Venetoclax Consolidation Does Not Prevent Loss of MRD Response Following First-Line Venetoclax/Obinutuzumab for CLL


Venetoclax consolidation following first-line treatment with venetoclax and obinutuzumab did not reduce loss of minimal residual disease response vs MRD-guided venetoclax consolidation in previously untreated patients with chronic lymphocytic leukemia.

Chronic lymphocytic leukemia

Chronic lymphocytic leukemia

Venetoclax (Venclexta) consolidation following first-line treatment with venetoclax and obinutuzumab (Gazyva) did not reduce loss of minimal residual disease (MRD) response vs MRD-guided venetoclax consolidation in previously untreated patients with chronic lymphocytic leukemia (CLL), according to results from the phase 2 HOVON 139/GiVe trial (NL5871) published in The Lancet.1

At a median follow-up of 35.2 months (interquartile range, 31.5-41.3), 50% (95% CI, 32%-68%) of patients who received venetoclax in a 12-cycle consolidation regimen (n = 32) had undetectable MRD in the bone marrow and no progressive disease vs 53% (95% CI, 34%-72%) in the MRD-guided group (n = 30).

At randomization, 84% of patients assigned to consolidation had undetectable MRD. Three months following the 12th consolidation treatment, that number dropped to 59%. In comparison, 87% of patients in the MRD group had undetectable MRD at randomization; 72% were still undetectable at the end of trial evaluation.

Investigators concluded that consolidation treatment does not improve upon deep responses and high rates of undetectable MRD observed with 12 cycles of fixed-duration venetoclax.

“In both study groups, undetectable MRD rate in bone marrow and peripheral blood was higher after end of fixed-duration venetoclax plus obinutuzumab than after consolidation or the observation period, indicating loss of MRD response despite continuous treatment,” wrote lead study author Sabina Kersting, MD, Department of Hematology, HAGA Teaching Hospital, The Hague, Netherlands, and colleagues.

Venetoclax plus obinutuzumab has become a standard first-line treatment for CLL, as BCL-2 inhibitor– or BTK inhibitor–based combination therapies have replaced chemoimmunotherapy regimens in recent years.2,3 Investigators have established undetectable MRD as a surrogate marker for progression-free survival (PFS), and patients with MRD negativity receive venetoclax consolidation following combination therapy.

HOVON 139/GiVe aimed to determine the efficacy and safety of venetoclax consolidation for this patient population, regardless of MRD status following treatment with venetoclax and obinutuzumab. The trial enrolled adult patients with previously untreated CLL who had ECOG performance status from 0 to 2 and who were considered unfit for first-line fludarabine-based treatment. Patients were also required to have a platelet count of at least 50 x 109 cells/L, an absolute neutrophil count of at least 1.0 x 109 cells/L, and creatinine clearance of at least 45 mL/minute.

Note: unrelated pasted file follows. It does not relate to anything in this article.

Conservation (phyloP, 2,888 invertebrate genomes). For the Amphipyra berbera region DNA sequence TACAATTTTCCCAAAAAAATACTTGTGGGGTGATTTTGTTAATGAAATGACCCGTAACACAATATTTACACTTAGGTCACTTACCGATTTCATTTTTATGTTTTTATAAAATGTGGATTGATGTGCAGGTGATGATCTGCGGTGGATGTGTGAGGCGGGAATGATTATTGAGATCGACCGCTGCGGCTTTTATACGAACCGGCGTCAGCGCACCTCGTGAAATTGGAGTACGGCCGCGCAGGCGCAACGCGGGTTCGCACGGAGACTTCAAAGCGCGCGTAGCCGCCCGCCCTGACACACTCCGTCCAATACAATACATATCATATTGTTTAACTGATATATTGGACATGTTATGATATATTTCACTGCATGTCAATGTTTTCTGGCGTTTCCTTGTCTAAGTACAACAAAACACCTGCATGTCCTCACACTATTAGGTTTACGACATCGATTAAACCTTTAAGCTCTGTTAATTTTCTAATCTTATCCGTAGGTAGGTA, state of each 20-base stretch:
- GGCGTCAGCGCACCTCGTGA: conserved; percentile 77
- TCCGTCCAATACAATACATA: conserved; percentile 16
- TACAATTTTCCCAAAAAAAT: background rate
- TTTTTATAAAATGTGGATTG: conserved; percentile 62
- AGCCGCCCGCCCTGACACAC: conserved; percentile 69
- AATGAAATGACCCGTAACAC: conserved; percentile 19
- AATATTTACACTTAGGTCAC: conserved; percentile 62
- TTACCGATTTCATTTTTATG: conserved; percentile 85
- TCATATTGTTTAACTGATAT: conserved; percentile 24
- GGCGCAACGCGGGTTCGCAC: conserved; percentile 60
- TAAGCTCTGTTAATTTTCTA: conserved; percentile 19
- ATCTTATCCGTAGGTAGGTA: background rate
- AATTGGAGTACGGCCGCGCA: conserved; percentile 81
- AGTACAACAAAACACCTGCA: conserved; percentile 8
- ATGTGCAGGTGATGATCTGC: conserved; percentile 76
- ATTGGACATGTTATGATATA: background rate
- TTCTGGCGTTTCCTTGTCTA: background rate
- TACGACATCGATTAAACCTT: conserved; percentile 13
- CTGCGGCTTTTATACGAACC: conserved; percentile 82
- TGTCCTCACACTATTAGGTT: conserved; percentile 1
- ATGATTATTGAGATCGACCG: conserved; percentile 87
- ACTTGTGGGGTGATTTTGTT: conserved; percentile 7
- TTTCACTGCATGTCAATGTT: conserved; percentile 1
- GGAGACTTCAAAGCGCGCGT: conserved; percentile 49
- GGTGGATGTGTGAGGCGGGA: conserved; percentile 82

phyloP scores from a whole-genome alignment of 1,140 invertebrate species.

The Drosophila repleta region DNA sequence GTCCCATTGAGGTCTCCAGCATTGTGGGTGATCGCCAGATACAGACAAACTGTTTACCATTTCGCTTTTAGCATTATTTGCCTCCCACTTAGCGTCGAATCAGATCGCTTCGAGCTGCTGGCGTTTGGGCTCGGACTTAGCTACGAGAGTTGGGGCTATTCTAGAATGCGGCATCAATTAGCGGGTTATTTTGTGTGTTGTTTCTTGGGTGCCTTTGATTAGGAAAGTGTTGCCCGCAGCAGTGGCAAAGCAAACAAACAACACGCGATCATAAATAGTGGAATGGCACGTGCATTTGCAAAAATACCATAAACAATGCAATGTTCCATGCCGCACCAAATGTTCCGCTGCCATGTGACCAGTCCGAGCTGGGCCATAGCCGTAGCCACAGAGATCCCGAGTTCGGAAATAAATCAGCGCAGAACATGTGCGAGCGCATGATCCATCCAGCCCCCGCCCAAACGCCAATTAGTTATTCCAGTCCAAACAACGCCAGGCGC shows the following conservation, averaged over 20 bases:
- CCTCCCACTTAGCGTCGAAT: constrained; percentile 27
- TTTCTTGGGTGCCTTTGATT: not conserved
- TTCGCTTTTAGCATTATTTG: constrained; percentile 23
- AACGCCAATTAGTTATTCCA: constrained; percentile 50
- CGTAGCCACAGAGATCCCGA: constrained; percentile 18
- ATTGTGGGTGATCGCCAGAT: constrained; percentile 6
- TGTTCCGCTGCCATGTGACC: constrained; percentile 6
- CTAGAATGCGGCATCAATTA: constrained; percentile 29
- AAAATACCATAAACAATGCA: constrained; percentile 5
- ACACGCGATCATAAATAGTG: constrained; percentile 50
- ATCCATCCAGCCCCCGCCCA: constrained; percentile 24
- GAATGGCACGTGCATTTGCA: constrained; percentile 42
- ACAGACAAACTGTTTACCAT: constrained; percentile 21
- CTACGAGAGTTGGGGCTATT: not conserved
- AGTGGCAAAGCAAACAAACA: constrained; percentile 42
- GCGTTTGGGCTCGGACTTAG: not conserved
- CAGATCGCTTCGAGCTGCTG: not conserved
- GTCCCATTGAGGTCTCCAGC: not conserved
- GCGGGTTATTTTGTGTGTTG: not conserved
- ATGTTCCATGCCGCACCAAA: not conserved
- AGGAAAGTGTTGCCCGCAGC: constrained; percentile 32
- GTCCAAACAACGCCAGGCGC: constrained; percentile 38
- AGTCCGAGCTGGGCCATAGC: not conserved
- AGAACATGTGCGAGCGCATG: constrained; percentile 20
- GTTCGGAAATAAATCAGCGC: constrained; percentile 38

All eligible patients received 2 debulking cycles of intravenous (IV) obinutuzumab at 100 mg on day 1 and 900 mg on day 2, plus 1000 mg on days 8 and 15, followed by 1000 mg on day 1 of the second cycle. Investigators then administered 6 cycles of 1000-mg doses of IV obinutuzumab plus 12 cycles of oral venetoclax, progressing from 20 mg, 50 mg, 100 mg, and 200 mg before delivering 400 mg until completion of the final cycle.

Investigators then randomly assigned patients to up to 12 cycles of venetoclax consolidation regardless of MRD status or venetoclax consolidation if MRD was detected in peripheral blood.

The primary end point of the trial was centrally-assessed undetectable MRD in bone marrow and no progressive disease per IwCLL criteria at 3 months following the end of the 12th cycle of consolidation or a corresponding time point established by a local investigator. Secondary end points included overall response rate (ORR), PFS, event-free survival (EFS), overall survival (OS), MRD response rate, and toxicity.

Seventy patients were initially enrolled on the trial. Of the 67 who received venetoclax plus obinutuzumab, 5 patients discontinued treatment due to death (n = 1), withdrawal of consent (n = 1), or excessive toxicity (n = 3). The remaining 62 patients were randomly assigned to venetoclax consolidation or MRD-based consolidation. Of the 32 patients in the venetoclax consolidation group, 28 finished 12 cycles of venetoclax and 4 discontinued treatment due to toxicity or withdrawal of consent.